Vegan Meat-Free Alternatives: Dietitian-Approved Facts

Meat-free and vegan alternatives have exploded onto our shelves with the rising popularity of plant-based diets. More than 2.5 million Australians are eating meat-free and the choice of alternatives has almost tripled in supermarkets in less than a decade. People eating less meat is ultimately a good thing, however, are these new alternatives good for us?

It is easy to assume that because something is “plant-based” that it is going to be healthier or better for you. However, even when choosing plant-based alternatives, it remains important to evaluate nutrition labels as a whole, as many plant-based options have added salt and fat to improve taste, texture and appearance.

This can result in them being just as unhealthy as their traditional meat counterpart (and in some cases, worse)!

Let’s talk about what you should pay careful attention to when choosing meat-free alternatives such as meat-free bacon, burgers, sausages and pies.

Salt

Many meat-free alternatives are very high in salt. For example, Vegie Delights Bacon Style Rashers have 2.3 grams (924mg of sodium) of salt per 100 grams! When choosing meat-free alternatives, pay attention to the nutrition information panel and choose products that have:

  • Best Choice – products with less than 120mg of sodium per 100g
  • Good choice – products with less than 400mg of sodium per 100g.

Saturated Fat

Pay attention to what fats and oils have been used to create those meat-free alternatives. Some products contain coconut oil or palm oil. Both of these oils are high in saturated fat, which can have an adverse impact on cardiovascular health. Let’s not also forget the negative environmental impacts that the production of palm oil has such as; destruction of critical habitats and the endangerment of vulnerable species, along with air, soil and water pollution. Let’s aim to keep our meat-alternatives heart and environmentally friendly. Look for products that have:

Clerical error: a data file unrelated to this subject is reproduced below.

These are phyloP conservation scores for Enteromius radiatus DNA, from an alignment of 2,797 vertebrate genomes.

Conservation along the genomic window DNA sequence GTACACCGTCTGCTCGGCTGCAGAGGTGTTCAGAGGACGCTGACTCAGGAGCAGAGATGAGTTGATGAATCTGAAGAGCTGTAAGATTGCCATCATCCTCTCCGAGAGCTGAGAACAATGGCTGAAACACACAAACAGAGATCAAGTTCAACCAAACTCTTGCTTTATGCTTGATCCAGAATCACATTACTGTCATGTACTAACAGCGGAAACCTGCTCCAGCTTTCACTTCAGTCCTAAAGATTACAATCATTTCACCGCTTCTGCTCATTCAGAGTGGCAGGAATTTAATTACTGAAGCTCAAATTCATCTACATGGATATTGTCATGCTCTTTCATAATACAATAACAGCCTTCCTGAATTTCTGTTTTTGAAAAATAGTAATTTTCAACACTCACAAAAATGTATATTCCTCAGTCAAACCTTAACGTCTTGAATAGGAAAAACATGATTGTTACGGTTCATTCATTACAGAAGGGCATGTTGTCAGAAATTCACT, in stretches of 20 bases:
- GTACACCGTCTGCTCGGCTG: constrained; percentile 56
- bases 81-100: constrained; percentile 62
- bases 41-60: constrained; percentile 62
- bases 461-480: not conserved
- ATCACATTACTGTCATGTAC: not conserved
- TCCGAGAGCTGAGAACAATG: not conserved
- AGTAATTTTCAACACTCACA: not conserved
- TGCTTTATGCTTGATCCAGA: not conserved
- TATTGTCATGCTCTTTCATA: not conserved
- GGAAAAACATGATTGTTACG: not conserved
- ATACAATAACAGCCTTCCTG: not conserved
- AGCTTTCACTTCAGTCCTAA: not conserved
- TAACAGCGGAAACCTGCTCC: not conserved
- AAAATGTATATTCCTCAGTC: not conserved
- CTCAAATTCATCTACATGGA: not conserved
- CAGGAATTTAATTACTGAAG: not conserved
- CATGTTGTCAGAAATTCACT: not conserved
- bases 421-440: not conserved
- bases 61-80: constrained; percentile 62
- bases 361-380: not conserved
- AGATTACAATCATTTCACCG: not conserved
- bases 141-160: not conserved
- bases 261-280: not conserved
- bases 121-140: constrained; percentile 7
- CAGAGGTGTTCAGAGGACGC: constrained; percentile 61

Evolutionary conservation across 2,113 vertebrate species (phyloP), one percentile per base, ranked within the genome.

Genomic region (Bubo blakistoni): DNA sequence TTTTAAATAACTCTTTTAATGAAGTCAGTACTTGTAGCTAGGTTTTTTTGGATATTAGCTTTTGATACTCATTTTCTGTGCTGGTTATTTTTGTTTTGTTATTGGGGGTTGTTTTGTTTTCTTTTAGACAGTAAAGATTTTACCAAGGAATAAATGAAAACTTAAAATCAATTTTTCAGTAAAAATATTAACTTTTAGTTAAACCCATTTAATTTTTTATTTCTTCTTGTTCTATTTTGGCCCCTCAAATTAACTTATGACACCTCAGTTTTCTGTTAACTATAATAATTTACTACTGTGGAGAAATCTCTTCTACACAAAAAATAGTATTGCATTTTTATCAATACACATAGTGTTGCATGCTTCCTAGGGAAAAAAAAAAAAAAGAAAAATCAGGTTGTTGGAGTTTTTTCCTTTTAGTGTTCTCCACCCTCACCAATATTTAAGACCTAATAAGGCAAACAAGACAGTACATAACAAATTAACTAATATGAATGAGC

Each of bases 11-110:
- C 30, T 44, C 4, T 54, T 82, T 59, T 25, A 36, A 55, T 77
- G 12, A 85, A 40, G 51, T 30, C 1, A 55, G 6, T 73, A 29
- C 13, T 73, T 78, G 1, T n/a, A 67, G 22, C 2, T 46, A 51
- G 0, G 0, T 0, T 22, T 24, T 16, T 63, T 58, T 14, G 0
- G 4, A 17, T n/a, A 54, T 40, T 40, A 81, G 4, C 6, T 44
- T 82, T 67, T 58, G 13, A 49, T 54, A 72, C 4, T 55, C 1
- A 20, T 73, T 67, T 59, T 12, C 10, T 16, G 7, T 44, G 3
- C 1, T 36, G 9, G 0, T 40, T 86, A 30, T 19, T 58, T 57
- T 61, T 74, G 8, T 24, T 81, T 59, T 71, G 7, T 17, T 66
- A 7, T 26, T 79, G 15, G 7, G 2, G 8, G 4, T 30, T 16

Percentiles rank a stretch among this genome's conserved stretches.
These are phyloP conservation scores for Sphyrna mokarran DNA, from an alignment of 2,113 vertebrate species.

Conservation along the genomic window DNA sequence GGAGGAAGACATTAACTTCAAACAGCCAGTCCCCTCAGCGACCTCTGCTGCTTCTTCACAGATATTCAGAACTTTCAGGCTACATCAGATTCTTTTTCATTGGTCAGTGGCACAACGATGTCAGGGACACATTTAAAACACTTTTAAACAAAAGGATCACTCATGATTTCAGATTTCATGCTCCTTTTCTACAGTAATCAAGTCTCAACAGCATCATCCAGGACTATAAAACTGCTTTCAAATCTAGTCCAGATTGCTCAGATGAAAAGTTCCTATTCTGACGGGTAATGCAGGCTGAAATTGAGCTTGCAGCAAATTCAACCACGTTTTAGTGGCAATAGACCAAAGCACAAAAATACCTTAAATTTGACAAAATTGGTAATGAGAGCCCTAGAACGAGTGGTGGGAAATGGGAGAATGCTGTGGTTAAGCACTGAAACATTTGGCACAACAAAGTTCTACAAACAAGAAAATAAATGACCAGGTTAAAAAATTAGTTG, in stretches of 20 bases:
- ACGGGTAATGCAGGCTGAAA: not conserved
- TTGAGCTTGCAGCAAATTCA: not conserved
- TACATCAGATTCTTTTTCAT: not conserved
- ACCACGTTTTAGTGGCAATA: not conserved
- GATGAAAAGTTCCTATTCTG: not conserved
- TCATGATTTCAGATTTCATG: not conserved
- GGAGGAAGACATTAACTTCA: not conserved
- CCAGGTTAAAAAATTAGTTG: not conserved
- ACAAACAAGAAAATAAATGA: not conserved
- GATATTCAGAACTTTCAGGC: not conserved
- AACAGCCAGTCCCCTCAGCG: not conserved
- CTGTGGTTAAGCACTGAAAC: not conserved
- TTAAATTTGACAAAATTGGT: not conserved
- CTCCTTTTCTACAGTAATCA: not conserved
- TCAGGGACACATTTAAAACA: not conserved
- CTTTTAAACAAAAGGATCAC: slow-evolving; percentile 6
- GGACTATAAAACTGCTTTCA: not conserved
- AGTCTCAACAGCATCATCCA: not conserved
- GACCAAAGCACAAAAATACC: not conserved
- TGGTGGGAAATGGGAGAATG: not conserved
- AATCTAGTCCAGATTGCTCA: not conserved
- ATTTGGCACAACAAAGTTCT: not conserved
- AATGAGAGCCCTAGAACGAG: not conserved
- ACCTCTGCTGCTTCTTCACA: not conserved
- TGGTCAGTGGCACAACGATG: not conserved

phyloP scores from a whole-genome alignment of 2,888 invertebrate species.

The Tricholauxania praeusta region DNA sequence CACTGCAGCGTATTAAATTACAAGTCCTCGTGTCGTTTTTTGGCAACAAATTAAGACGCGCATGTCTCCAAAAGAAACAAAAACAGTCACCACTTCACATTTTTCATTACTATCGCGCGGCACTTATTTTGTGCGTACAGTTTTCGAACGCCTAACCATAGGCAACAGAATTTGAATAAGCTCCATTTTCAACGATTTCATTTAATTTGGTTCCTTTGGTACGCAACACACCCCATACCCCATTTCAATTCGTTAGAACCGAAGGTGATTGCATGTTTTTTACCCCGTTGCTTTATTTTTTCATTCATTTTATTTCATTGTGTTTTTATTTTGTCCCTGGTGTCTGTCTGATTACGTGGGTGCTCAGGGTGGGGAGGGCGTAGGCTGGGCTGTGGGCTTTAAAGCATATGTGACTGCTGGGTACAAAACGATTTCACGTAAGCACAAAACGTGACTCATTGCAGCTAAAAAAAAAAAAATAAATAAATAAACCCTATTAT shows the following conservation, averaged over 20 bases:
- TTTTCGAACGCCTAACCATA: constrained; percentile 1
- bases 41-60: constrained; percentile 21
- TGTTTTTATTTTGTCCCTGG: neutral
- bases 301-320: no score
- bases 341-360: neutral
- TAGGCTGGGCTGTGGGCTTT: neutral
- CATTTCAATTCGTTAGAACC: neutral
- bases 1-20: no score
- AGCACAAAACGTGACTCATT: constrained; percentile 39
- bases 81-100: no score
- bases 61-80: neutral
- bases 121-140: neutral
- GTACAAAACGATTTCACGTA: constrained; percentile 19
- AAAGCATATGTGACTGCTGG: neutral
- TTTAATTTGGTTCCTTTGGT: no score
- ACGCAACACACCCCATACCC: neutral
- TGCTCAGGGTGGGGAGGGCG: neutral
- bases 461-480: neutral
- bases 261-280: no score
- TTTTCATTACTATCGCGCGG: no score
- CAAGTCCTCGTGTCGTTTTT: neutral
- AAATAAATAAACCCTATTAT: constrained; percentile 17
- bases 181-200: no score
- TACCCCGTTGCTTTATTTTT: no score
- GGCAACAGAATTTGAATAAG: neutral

• Less than 10g of total fat per 100g
  • Less than 3g of saturated fat per 100g

Frequency

Whilst processed meat-alternatives can provide a quick convenient option for someone who is time-poor and trying to eat meat-free -relying on them for every meal is likely to lead to nutritional deficiencies such as B12 and iron deficiency. Focus on including a wide variety of fresh unprocessed proteins such as:

  • Legumes
  • Beans
  • Tofu
  • Nuts and seeds

These options are rich in vitamins and minerals, low in sodium, saturated fat and are often much cheaper. Aim to use the heavily processed meat-alternatives sparingly.

If you have been following a vegan or vegetarian diet and feel a little lost, it might be time to speak to one of our dietitians.